Women In Competitive Bowling – Behind The Gender Lines
On Sunday, for the first time in the history of any U.S. Open bowling competition, a “Battle of the Sexes” match was televised between the winner of the male division and the winner of the female division. The match made headlines and garnered a lot of media attention when the female athlete, Liz Johnson, ultimately prevailed.
Which begs the question, “Why?”
In short, the answer is because men do not usually compete against women in sporting events let alone lose to them. Women aren’t expected to win so when they do it’s a very big deal.
What many people don’t realize is that female bowlers are no strangers to bowling against the guys. When the Professional Women’s Bowling tour went defunct in 2003, women were forced to join the Professional Bowler’s Tour and consistently compete against the men on a national level. Not to mention that female bowlers bowl leagues and tournaments against men all the time. Battle of the Sexes is not just some special exhibition match for female bowlers. It’s a way of life.
Bowling is a unique sport in that being a male does not necessarily give you an automatic advantage as it would in other sports where strength and power dominate. Your real opponents are the lanes. In that regard, it makes sense that men and women compete together all the time.
So why then do female bowlers still have a difficult time being treated as an equal in athletic ability to male counterparts?
My guess is it’s because the sport of bowling often times defies gender roles that are engrained into the minds of boys and girls from an early age. That women can compete against men and that they can win too. And it’s just not something society is used to when it comes to sports.
In my experience, growing up in the sport and competing against guys was not always an easy task. If I bowled somewhere no one knew me, the consensus was usually “hey, there’s a girl – an easy win!” Or those that told me they didn’t “feel right” competing against me because I was a girl. And I have countless stories of sore losers who were in disbelief that they actually “lost to a girl.” At one point in my bowling career, I was even asked to leave a men’s scratch league during the league meeting. I was told that the men did not want a woman on their league. At that point, I was still being viewed as a woman and not as a bowler with a 204 average and other bowling credentials wanting to bowl a scratch league.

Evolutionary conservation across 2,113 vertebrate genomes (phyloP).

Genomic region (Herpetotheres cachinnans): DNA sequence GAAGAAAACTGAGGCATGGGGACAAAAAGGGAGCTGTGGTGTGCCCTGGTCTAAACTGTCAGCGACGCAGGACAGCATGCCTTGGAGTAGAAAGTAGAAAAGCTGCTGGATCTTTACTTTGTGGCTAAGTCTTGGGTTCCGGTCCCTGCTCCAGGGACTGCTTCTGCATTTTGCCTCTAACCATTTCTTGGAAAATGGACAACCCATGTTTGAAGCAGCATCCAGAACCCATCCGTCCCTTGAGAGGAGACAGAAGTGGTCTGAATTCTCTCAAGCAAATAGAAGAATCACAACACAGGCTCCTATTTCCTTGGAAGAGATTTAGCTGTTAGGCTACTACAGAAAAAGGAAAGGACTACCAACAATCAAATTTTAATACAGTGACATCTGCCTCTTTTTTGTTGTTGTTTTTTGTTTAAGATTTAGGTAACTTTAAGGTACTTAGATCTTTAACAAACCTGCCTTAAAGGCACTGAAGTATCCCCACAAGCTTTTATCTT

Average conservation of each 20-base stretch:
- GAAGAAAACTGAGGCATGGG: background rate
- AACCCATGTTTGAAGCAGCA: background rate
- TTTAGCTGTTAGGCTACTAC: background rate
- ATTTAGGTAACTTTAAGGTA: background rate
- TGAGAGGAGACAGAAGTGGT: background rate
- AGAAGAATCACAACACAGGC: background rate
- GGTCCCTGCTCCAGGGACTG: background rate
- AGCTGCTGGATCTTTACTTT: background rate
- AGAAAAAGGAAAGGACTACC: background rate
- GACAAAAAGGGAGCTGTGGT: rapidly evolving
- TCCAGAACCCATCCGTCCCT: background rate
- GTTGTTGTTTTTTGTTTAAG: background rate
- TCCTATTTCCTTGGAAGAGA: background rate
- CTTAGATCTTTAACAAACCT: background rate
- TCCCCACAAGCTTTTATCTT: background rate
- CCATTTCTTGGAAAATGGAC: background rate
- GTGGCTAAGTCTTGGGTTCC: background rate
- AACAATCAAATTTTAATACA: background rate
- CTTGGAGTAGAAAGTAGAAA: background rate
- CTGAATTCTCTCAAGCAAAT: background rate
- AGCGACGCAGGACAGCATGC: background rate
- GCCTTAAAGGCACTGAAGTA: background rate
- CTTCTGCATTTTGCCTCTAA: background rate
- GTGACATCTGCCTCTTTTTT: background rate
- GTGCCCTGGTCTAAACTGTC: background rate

I want to go on record by saying that the views above were not of everyone. A lot of guys did accept me and treat me as an equal. And I gained a lot of support over the years from both male and female alike. But I also encountered a lot of prejudice and injustice, too.
Truth is, it’s an uphill battle for female bowlers. You have to be that much better and work that much harder to get accepted. You have to overcome that stigma of gender inequality from society.
Even so, I wouldn’t trade a second of any of it.
Because here’s what I ultimately realized: Male or female. It doesn’t really matter. No one’s road to the top is going to be easy. Stick with it. You will encounter those that will try to make you feel inferior. Take their attitudes and use it to fuel the determination to prove your talent. You’ll find that the journey is worth it, the camaraderie is wonderful, and the competition is energizing.